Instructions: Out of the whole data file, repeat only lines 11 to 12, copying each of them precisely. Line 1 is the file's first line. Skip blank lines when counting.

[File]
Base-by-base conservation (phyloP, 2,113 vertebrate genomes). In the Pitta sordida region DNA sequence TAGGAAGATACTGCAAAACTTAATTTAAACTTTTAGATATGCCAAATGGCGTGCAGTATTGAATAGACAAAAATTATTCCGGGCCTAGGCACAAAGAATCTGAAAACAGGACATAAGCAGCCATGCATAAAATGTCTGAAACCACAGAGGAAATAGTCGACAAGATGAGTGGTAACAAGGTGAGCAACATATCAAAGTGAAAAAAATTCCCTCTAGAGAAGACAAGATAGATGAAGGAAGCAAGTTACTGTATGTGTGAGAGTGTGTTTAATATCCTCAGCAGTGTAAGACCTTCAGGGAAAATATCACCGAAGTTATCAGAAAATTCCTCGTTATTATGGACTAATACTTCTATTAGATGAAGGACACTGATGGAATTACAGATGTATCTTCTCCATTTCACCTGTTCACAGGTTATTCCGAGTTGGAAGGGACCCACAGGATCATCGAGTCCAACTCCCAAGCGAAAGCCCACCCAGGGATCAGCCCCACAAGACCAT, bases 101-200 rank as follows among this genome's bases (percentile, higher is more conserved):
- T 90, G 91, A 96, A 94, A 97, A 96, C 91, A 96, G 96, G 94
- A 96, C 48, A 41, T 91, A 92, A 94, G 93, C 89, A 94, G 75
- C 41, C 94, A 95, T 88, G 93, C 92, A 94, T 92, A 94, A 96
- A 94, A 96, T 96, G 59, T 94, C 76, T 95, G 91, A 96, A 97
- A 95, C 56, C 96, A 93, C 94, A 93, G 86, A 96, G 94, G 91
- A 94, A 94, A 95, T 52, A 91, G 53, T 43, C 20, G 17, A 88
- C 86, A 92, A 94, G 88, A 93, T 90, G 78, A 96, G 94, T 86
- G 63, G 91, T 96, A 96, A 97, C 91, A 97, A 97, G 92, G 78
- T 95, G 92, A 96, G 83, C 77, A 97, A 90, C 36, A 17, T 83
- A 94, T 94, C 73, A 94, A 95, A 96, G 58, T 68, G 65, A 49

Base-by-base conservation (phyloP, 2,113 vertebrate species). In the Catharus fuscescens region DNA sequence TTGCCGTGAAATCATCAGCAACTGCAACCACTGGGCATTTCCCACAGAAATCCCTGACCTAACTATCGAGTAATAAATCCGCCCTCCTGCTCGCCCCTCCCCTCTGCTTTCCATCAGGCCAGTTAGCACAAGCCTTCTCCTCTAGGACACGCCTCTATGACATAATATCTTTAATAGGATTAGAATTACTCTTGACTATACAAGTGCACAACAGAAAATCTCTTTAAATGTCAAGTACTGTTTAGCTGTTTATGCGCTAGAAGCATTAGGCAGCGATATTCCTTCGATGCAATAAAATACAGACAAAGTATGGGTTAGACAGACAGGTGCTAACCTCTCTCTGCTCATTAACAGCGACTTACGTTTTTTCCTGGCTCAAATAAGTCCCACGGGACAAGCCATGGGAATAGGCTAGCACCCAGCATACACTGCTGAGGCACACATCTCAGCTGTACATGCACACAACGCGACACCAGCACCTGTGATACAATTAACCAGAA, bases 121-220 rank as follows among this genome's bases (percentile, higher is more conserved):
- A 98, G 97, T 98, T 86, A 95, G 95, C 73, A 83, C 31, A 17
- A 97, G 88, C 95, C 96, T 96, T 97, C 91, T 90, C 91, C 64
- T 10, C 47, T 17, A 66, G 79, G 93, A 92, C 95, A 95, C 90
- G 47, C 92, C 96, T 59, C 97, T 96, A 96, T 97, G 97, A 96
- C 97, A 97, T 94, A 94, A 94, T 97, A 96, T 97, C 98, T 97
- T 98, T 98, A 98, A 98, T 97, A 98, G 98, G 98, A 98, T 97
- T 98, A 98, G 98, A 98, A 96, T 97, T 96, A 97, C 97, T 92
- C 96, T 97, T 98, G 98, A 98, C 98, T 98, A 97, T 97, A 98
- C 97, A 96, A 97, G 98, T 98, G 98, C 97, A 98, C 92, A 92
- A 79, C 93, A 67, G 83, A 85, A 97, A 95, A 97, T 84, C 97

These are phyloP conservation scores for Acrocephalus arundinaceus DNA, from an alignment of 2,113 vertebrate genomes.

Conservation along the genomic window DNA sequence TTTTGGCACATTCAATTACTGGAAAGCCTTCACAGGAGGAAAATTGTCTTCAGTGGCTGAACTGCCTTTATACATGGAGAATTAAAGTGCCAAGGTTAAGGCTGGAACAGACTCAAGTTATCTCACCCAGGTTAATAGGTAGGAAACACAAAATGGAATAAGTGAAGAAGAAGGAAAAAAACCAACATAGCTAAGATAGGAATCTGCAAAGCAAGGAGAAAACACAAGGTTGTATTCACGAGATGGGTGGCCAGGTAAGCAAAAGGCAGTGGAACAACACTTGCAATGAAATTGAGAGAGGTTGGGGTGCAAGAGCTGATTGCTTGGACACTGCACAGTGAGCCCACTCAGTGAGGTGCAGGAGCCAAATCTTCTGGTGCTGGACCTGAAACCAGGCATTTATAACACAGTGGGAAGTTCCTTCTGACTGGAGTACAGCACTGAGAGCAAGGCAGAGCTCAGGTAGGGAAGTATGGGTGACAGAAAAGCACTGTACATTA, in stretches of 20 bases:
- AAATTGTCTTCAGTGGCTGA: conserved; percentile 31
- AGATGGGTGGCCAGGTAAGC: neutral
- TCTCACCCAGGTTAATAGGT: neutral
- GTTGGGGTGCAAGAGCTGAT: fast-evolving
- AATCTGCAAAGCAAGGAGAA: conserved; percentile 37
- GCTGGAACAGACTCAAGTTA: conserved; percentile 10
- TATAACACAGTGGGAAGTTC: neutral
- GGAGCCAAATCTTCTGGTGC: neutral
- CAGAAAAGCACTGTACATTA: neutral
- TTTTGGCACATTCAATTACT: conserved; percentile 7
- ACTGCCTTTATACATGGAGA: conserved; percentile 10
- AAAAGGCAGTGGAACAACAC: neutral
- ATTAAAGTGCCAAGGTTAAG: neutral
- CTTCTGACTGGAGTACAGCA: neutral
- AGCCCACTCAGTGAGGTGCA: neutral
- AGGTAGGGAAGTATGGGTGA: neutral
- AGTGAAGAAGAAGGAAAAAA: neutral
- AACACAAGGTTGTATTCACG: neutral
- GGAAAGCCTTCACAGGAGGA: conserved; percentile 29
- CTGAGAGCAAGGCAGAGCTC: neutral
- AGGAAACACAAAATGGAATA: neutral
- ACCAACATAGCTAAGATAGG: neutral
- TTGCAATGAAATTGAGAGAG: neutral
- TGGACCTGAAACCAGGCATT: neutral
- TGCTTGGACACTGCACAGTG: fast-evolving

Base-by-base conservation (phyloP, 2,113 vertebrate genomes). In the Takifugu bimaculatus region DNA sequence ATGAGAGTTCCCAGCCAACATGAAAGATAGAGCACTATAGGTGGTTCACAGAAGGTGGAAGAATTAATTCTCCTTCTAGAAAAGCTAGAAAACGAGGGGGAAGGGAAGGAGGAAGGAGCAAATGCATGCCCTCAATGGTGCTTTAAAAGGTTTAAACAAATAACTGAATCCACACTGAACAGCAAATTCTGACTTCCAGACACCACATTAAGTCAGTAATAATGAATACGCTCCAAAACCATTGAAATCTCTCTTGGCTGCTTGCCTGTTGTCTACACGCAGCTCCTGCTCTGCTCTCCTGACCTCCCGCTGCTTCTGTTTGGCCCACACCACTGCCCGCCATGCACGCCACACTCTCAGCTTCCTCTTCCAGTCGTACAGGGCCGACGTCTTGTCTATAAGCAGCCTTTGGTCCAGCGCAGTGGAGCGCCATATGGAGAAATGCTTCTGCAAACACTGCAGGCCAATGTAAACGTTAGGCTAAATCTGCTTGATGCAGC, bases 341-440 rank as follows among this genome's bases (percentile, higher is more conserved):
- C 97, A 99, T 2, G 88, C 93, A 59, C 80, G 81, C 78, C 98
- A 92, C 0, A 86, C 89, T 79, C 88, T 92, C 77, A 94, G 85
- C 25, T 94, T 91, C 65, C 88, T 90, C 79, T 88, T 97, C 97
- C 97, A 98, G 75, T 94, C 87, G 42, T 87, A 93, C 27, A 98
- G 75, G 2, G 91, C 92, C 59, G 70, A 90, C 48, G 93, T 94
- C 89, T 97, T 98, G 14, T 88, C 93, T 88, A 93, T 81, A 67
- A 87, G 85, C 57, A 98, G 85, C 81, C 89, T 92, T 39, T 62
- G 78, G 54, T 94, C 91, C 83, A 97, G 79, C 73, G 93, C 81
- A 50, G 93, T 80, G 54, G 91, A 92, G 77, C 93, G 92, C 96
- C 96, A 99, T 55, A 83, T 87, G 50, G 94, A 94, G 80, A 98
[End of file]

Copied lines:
- A 94, T 94, C 73, A 94, A 95, A 96, G 58, T 68, G 65, A 49

Base-by-base conservation (phyloP, 2,113 vertebrate species). In the Catharus fuscescens region DNA sequence TTGCCGTGAAATCATCAGCAACTGCAACCACTGGGCATTTCCCACAGAAATCCCTGACCTAACTATCGAGTAATAAATCCGCCCTCCTGCTCGCCCCTCCCCTCTGCTTTCCATCAGGCCAGTTAGCACAAGCCTTCTCCTCTAGGACACGCCTCTATGACATAATATCTTTAATAGGATTAGAATTACTCTTGACTATACAAGTGCACAACAGAAAATCTCTTTAAATGTCAAGTACTGTTTAGCTGTTTATGCGCTAGAAGCATTAGGCAGCGATATTCCTTCGATGCAATAAAATACAGACAAAGTATGGGTTAGACAGACAGGTGCTAACCTCTCTCTGCTCATTAACAGCGACTTACGTTTTTTCCTGGCTCAAATAAGTCCCACGGGACAAGCCATGGGAATAGGCTAGCACCCAGCATACACTGCTGAGGCACACATCTCAGCTGTACATGCACACAACGCGACACCAGCACCTGTGATACAATTAACCAGAA, bases 121-220 rank as follows among this genome's bases (percentile, higher is more conserved):